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"Give of your best in the service of the nation. There is a place and part for all of us. Each must take his or her place in the service of the nation, for the nation itself is in peril. This is our darkest hour. Let that be fully realised ... We shall hold this country, and keep it as a citadel for the British- speaking race, and as a place where civilisation will persist".
John Curtin, (1941).

The fight to win the war was more than a question of securing Allied help. It was also a question of bringing Australians together, of giving them faith in their own abilities and strength. To do this, John Curtin had to foster a sense of national pride based on a strong sense of a national community working together to achieve a common end.

"The Spearhead reaches South - Always South" , Government Notice, Courier Mail, 1942.
Courtesy of the National Archives of Australia.

This wasn't always easy. Australia had barely emerged from the Great Depression which had left deep social

divisions. Many people had suffered enormous hardships and the war effort required them to put the nation before themselves. While John Curtin tried to provide an example in the way he lived his own life, he had other challenges to meet as well. As a socialist, he had always argued for the right to strike and yet he faced difficult problems with some unions. He also had to find ways in which government could locate the resources it needed for the war effort while minimising profiteering from the war. And yet he managed to balance all of these competing pressures and get the Australian people behind the war effort.

One of the ways in which John Curtin tried to raise money for the war effort was through a series of war loans known as Liberty Bonds. The idea was that the Australian people themselves would lend the government money. They would be repaid at the end of the war and receive interest. The Australian public responded generously time after time.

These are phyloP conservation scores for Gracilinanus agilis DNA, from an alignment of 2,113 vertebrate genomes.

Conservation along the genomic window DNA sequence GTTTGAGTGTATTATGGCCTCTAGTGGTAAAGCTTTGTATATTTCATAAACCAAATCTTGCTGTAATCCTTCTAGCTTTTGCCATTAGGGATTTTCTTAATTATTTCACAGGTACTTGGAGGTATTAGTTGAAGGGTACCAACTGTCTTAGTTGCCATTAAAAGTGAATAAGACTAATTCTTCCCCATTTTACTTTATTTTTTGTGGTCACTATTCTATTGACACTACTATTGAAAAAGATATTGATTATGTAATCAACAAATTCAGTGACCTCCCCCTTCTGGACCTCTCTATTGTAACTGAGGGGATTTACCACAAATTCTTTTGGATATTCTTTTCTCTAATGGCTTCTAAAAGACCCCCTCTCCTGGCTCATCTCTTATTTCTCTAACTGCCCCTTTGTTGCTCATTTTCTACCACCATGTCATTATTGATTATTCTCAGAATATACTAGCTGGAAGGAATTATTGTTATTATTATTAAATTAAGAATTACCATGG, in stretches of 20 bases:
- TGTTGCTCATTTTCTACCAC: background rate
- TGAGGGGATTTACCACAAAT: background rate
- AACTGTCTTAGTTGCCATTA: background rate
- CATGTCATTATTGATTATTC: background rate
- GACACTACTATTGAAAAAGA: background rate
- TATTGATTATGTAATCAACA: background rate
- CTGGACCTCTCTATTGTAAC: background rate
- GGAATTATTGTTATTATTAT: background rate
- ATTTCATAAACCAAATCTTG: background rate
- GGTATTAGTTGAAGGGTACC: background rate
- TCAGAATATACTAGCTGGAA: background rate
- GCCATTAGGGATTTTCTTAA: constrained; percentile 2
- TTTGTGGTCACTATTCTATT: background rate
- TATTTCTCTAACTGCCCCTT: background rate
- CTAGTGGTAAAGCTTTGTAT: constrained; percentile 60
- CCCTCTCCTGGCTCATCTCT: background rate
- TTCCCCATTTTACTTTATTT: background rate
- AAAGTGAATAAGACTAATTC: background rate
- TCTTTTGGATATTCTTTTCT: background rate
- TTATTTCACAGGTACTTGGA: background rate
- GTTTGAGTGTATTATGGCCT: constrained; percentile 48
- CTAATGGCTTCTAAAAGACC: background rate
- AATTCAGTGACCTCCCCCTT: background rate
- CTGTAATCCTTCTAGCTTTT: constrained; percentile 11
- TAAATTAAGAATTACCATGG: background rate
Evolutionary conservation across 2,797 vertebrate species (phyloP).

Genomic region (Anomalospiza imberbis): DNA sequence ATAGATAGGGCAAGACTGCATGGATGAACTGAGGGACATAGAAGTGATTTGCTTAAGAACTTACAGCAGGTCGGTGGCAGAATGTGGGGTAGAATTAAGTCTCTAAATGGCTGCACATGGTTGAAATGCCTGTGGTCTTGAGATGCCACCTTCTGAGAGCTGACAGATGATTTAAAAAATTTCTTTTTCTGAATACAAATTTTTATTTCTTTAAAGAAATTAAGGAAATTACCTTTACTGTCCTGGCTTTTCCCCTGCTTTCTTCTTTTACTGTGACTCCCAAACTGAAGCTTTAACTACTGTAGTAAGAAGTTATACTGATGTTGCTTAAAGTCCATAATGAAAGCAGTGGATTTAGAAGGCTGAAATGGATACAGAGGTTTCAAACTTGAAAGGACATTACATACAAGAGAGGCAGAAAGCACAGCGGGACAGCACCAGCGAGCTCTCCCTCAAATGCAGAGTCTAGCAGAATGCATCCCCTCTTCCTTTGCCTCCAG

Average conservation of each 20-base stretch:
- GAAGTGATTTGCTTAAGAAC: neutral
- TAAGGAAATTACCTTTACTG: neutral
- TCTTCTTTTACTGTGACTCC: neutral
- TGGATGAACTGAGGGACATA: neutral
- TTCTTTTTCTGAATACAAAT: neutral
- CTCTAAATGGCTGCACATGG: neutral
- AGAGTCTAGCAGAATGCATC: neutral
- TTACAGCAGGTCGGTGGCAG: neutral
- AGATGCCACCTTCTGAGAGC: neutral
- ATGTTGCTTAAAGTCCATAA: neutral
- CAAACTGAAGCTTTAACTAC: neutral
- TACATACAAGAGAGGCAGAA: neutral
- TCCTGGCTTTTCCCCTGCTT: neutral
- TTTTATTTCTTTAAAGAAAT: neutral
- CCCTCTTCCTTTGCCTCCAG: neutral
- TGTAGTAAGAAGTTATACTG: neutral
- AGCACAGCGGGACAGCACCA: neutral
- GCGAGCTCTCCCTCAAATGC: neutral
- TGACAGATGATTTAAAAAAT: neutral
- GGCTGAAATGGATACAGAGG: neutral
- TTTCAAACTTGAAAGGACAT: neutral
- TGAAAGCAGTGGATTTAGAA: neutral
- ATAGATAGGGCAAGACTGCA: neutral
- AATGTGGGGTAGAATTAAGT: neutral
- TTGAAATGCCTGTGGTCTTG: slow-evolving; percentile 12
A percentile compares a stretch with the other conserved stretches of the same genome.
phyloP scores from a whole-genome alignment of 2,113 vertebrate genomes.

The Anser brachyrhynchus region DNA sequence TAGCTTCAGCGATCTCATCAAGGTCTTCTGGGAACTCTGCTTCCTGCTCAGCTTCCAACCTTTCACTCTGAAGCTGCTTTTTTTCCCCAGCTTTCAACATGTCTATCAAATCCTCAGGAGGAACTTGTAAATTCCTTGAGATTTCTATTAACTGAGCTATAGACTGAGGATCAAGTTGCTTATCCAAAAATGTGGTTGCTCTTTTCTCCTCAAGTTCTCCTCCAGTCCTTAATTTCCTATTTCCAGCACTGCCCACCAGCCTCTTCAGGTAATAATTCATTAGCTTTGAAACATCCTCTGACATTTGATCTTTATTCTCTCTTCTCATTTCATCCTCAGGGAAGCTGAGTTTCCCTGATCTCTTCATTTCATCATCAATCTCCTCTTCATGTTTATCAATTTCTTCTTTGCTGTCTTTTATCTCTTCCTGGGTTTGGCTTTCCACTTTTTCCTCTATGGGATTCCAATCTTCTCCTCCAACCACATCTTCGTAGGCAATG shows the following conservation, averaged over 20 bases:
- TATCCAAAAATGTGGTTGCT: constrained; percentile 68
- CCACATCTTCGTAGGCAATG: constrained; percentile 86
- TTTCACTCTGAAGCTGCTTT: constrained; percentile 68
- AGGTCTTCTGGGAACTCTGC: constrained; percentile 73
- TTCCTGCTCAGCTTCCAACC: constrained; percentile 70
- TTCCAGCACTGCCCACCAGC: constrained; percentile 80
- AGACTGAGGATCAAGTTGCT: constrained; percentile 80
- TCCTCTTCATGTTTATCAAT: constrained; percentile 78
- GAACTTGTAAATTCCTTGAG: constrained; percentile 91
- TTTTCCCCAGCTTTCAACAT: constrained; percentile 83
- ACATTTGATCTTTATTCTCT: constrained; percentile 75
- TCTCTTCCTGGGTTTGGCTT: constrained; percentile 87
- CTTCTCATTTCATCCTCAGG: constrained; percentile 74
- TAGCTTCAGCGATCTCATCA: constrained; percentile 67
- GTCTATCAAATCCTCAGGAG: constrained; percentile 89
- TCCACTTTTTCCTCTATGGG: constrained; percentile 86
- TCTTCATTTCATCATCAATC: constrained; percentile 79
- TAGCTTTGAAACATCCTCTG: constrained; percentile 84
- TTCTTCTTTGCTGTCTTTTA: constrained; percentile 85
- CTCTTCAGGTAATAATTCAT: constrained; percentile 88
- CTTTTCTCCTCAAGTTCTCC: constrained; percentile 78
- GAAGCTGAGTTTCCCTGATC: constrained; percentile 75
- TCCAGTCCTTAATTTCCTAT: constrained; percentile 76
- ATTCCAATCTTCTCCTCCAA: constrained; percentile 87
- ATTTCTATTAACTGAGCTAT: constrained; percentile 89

John Curtin Prime Ministerial Library, Records of the Curtin family, Liberty Bonds - double decker buses in Sydney depicting Churchill and John Curtin (n.d.), JCPML 00139/130.

Another strategy of John Curtin's government was to get the Australian population to recycle everything so that all the spare resources could go to the war effort. Government propaganda suggested to the people ways in which they could recycle existing resources. In this case a sugar bag suit is advertised as suitable material for a men's suit.

Wearing the sugar bag suit in a Melbourne Street. Courtesy of the Australian War Memorial, negative number 013237.

Prior to the war, John Curtin did not have a particularly strong public image. As soon as he became Prime Minister however, John Curtin seemed to gain in stature, rising to meet the seriousness of the situation. The contrast between these two views of Curtin is the subject of this cartoon. Curtin's stature as a strong leader is the basis for a government propaganda program in which Curtin is shown as having the strength to put an end to the war and protect Australia.

"For six years he shivered on the brink" , Sydney Sun, November 1941.
By permission of the National Library of Australia.


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